Will Nigerian Banks Collapse in 2016?

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Godwin Emefiele
Emefiele

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Allan Gray Group, privately-owned investment company is predicting that some Nigerian Banks will bust or raise capital in 2016

By Anayo Ezugwu  |  May 18, 2015 @ 01:00 GMT  |

A NEW report by the Allan Gray Group, Africa’s largest privately-owned investment management company has raised fears over the liquidity of Nigerian banks. According to the report, a few Nigeria banks may go bust or raise capital next year. The report, which examined the lenders’ performance as of the end of March, said:  “Sentiment towards Nigerian banks has gone from positive to outright fear. The fear is not without reason given the falling oil price, likely spike in bad debts, political uncertainty and Boko Haram insurgency.” According to the group, “It is indeed likely that there will be a lot of distress next year, but it is important to remember that what a company earns in a particular year generally has little bearing on the intrinsic value of the business; what counts is the level of normal earning through the cycle and the ability to grow those earnings.”

Financial companies are a little different in this regard as they may go bankrupt before achieving normal earnings. A few Nigerian banks may go bust or raise capital, but luckily the share prices are discounting this probability, the report said.

The Allan Gray report, entitled ‘Gray Issue: The Sentiment Pendulum’, also compared Nigerian banks with Kenyan banks relative to their assets and the Gross Domestic Product of their respective countries. The research and investment firm said there was no reason why the Kenya banking sector should be any more or less profitable than the Nigerian in the long term, arguing that over the past 10 years the return on equity, ROE, for the two sectors have been similar.

The ROE measures a company’s profitability by revealing how much profit a company generates with the money shareholders have invested. “With a similar ROE, the Price-to-Book value for these two countries’ banks should be fairly close. However, the largest five listed banks in Kenya are trading at 2.6 times book value, discounting a long-term ROE of about 26 percent, while the Nigerian banks trade below book value, indicating a long-term ROE of around 10 percent.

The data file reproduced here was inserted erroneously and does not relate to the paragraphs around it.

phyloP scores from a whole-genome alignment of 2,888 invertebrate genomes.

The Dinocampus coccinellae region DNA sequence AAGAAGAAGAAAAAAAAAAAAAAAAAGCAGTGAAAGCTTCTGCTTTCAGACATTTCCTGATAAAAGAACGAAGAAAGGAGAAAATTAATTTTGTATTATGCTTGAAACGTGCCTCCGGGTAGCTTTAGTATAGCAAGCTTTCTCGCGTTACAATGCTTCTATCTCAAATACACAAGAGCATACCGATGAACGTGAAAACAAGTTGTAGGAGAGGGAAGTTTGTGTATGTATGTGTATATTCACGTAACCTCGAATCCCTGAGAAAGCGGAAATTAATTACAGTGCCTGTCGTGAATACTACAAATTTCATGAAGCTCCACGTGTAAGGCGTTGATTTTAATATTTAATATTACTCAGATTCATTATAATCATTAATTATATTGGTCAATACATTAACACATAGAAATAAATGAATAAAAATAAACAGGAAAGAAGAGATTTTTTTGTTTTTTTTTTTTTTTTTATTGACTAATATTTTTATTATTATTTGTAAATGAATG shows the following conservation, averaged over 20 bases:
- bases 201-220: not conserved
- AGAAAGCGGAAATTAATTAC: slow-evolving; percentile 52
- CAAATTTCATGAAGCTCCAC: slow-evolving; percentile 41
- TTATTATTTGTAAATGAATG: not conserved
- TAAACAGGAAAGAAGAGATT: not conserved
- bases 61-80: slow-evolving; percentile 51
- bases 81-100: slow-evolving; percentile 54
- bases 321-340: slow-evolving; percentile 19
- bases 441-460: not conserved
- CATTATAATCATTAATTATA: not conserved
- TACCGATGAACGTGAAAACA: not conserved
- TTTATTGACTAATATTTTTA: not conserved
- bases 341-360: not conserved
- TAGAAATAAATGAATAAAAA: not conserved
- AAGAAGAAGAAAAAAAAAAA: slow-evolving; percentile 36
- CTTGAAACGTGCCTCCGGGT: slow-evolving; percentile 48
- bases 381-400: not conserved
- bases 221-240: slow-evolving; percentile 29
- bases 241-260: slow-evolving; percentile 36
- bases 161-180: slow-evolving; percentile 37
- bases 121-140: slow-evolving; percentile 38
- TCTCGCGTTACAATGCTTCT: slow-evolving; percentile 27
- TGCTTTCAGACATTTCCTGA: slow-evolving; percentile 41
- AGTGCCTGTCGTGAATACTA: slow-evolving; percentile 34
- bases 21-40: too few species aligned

“The market capitalisation of the companies relative to the assets on the balance sheet tells a similar story, with Kenya banks pricing in a return on assets 3.5 times that of Nigerian banks. In the Allan Gray Africa ex-SA Equity Fund we have a significant investment in Nigerian banks and very little in Kenya banks. We think the terrible sentiment and clear risks are giving us the opportunity to buy decent businesses, with favourable long-term prospects, at very attractive prices.”

The Price-to-book value is a financial ratio used to compare a company’s current market share price to its book value that is to say  the value of the of a company’s net assets expressed on the balance sheet. Industry players and analysts had said a number of regulatory measures aimed at stabilising the economy would make it difficult for banks to make higher profit this year.

Mustafa Chike-Obi, managing director, Asset Management Corporation of Nigeria, recently said falling oil prices would cause “serious economic headwind” this year and banks would be forced to record very significant increase in non-performing loans. “We can see that there is an economic headwind coming to Nigeria this year; and when the economic headwind comes, it will certainly impact on the Non-Performing Loans levels. So, we expect an increase in the NPL levels this year.”

Also, Fitch Ratings had in a report released on October 8, 2014, said that although the banks’ NPLs were below five per cent as of last year, it would not be sustainable in the long run.

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